June Rodriguez
JUNE: With the beginning of the New Year most of us have been working on beefing up our writing expectations. I think we should include a dose of healthy expectations. For me the holidays included a few extra pounds for the start of January. I want to get back to adding some exercise time to my day. I’ve already made changes to my family menus to include more whole grains and vegetables. I am hoping to lose those new year pounds and a few more.

DORI: Ugh, now I feel guilty about my need to lose weight, exercise, and write! Of course they say exercise boosts ones creative juices, so maybe I should find time to exercise. At my house, we have integrated healthier eating this year so I can cross that off the list. Now to find a way to address the rest.

SARAH: Ha! Good topic, June! We writers sure hate “sagging middles.” With my own health at issue right now, I’ve realized the importance of setting goals and sticking to them! A healthy diet is fuel for our writer’s brain. Stay focused and aware. After all every wants a big rock, just not one in her gallbladder.

SARAH: It’s amazing how many people are out there chasing the dream of publication. I visited a new blog site and was aghast at the number of aspiring writers congregating in the comments sections. I wish I could say I wasn’t affected, but I’d be a liar! It was a mixture of awe and fear swarming my head. Rather than getting bogged down in doubt, we need to stay focused on crafting a manuscript that will stand out in a crowd.

DORI: It can be very intimidating when you stop and think about it, so I don’t. I’m committed to writing my book, whether it is ever published or not. Yes, I would love to see it on shelves. Better yet, have it make a best sellers list. I’ll certainly strive to write a novel good enough for both. However, in the end I have to write it for the sake of writing it and let that be enough. If it is a success, that’s just a bonus.

JUNE: It feels like two ends against the middle as we struggle to achieve the best of both worlds. You have to write something in a form worthy of sending out to a publisher but at the same time you have to put who you are out into the internet in all its current got-to-do-it forms. I feel sometimes that being a writer is like being a mother. You give birth, nurture it, clean up the messes it makes, and then finally send it out into the world to live its own life.

DORI: In reviewing my work tonight it dawned on me that all of us write in different genres (or at least sub-genres). These differences should be considered by each of us as critique partners. For instance, historical romances may use a lot of description whereas thrillers do not. To increase our effectiveness as critique partners it would be helpful for each of us to be more familiar with current writing in each others genre that represents our “market.” In that way when I’m editing I can keep those things in mind, so I provide pointed feedback.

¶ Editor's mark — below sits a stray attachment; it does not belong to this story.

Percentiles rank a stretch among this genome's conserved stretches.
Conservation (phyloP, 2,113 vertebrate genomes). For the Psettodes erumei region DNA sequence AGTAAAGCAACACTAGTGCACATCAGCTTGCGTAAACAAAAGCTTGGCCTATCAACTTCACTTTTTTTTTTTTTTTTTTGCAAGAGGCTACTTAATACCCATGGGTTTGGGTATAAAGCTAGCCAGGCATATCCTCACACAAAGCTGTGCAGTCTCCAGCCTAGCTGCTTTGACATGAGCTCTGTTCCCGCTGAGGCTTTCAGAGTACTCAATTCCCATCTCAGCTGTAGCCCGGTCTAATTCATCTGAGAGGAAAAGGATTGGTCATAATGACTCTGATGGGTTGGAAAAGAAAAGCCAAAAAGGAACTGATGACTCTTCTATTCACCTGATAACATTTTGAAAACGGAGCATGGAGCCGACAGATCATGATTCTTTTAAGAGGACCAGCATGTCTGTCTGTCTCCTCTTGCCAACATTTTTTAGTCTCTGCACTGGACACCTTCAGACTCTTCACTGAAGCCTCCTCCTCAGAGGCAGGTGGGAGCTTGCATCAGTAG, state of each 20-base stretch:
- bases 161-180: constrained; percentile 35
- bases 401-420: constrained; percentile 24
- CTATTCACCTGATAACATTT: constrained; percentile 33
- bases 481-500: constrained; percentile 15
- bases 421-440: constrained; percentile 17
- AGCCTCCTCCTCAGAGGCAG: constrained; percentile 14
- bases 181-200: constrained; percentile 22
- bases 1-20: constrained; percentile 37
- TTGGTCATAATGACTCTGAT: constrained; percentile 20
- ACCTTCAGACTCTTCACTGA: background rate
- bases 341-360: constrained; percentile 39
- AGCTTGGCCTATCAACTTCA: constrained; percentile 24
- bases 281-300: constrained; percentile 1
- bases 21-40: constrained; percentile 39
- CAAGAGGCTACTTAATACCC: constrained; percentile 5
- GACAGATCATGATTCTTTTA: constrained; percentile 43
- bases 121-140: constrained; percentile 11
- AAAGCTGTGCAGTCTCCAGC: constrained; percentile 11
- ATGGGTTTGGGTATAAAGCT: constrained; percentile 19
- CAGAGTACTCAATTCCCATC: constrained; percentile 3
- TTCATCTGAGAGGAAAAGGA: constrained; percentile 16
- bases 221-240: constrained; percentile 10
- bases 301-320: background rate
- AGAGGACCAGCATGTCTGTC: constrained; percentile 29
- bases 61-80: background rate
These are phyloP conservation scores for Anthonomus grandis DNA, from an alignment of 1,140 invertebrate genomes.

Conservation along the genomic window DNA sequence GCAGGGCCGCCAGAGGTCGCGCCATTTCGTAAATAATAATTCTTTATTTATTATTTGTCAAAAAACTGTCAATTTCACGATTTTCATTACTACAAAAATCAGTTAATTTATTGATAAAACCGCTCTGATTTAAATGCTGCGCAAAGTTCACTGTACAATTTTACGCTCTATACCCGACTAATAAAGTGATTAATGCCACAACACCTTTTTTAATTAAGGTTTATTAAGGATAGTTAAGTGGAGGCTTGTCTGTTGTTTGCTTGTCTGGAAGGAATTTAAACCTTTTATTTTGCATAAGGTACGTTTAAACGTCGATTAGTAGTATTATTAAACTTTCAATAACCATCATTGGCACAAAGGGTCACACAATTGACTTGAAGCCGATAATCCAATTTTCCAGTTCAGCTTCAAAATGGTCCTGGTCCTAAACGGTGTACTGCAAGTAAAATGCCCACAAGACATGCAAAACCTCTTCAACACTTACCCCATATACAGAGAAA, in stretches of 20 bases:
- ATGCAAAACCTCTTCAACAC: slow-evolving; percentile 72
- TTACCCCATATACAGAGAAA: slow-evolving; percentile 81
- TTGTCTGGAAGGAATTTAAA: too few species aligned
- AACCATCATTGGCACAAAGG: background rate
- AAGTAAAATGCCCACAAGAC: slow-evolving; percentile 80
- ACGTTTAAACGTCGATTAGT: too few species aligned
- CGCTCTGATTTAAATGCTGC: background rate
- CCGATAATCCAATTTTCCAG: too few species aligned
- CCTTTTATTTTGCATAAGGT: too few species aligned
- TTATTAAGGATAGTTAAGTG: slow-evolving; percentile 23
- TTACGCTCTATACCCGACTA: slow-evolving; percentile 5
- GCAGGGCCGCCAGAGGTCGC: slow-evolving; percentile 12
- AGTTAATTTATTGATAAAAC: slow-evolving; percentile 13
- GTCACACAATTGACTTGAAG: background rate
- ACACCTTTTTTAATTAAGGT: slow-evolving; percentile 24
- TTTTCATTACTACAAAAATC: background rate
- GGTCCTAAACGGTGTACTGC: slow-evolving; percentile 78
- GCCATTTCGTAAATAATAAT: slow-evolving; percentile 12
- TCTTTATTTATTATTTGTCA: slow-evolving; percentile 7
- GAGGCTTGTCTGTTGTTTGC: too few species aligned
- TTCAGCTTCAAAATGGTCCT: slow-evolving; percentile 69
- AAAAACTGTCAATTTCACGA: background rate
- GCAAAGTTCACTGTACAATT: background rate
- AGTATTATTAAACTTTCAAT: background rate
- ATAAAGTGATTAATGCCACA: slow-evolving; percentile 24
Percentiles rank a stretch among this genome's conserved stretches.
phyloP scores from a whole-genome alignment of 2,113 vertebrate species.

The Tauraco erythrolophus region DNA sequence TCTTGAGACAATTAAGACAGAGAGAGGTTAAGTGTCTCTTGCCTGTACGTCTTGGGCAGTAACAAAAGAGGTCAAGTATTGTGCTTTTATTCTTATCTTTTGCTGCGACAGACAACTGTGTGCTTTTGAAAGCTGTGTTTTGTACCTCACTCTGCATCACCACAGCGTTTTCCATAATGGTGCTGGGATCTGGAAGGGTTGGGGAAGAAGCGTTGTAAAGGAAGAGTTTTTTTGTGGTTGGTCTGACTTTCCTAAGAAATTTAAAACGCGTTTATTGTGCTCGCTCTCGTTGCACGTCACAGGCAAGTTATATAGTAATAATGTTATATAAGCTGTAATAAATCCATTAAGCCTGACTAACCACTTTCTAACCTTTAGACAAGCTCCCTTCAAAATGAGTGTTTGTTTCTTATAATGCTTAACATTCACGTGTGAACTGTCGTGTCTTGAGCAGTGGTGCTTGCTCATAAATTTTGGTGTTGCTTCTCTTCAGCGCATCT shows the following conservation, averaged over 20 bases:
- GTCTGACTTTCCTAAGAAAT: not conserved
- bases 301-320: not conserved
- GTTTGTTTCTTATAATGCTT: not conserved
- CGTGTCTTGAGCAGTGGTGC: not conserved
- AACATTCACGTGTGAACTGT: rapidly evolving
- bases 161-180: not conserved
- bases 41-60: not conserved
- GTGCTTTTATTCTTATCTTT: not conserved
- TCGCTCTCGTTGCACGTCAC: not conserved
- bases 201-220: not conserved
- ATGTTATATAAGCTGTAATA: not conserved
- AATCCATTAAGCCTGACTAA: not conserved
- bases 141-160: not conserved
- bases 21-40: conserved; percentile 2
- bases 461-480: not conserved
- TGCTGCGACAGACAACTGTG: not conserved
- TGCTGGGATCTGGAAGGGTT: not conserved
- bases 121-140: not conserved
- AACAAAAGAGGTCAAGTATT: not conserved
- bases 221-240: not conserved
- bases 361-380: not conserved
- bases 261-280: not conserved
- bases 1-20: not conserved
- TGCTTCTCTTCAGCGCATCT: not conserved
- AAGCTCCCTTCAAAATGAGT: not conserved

JUNE: That’s a good point Dori. I have noticed some of our differences before but never thought about making a cheat sheet of my genre style. There are defiantly some aspects of my genre that do not pertain to yours. My dialogue is punctuated with more tags and we rely on more descriptive phrases. Providing each other with a sample of a writer with a similar style is a good idea as well. I found a site the breaks down the different genres and sub-genres. I was surprised at the breakdown. http://www.writersdigest.com/article/genredefinitions/

SARAH: I can see the benefit to doing that. It makes a lot of sense. Each genre has its own rubric. If we have an example of current market trend, we can better identify whether the work in front of us is following the ebb and flow.
Another benefit is we have to identify an author whose work is most like our own-which is a tidbit that might come in handy for query letters.
Good call, Dori!! I’ll take you and your fisticuffs any day. *wink wink*
2 Responses
  1. I have found it better NOT to try to follow market trends. Even if you sell a book today, it might not make it the shelves for year or more--and something else will be hot. Write the best book you can and get that baby out there. Then start another. Now I do agree with identifying other authors whose work is similar to yours. Then you open it, look at the dedications (often the author will thank her editor and agent). Ta-da. You have two people right there who like your sort of book. A house might claim they are looking for paranormal romance, but that doesn't mean every editor at the house wants or likes paranormal romance. Use the short cut, then do your research.

    Kathy, procrastinating for a few before writing her pages for the day

  2. Sarah Simas Says:

    HI Kathryn!

    Thanks for popping in and contributing such awesome advice! I've read your books and can attest you practice what you preach. :)

    Best wishes for a very productive day. Swing by any time!

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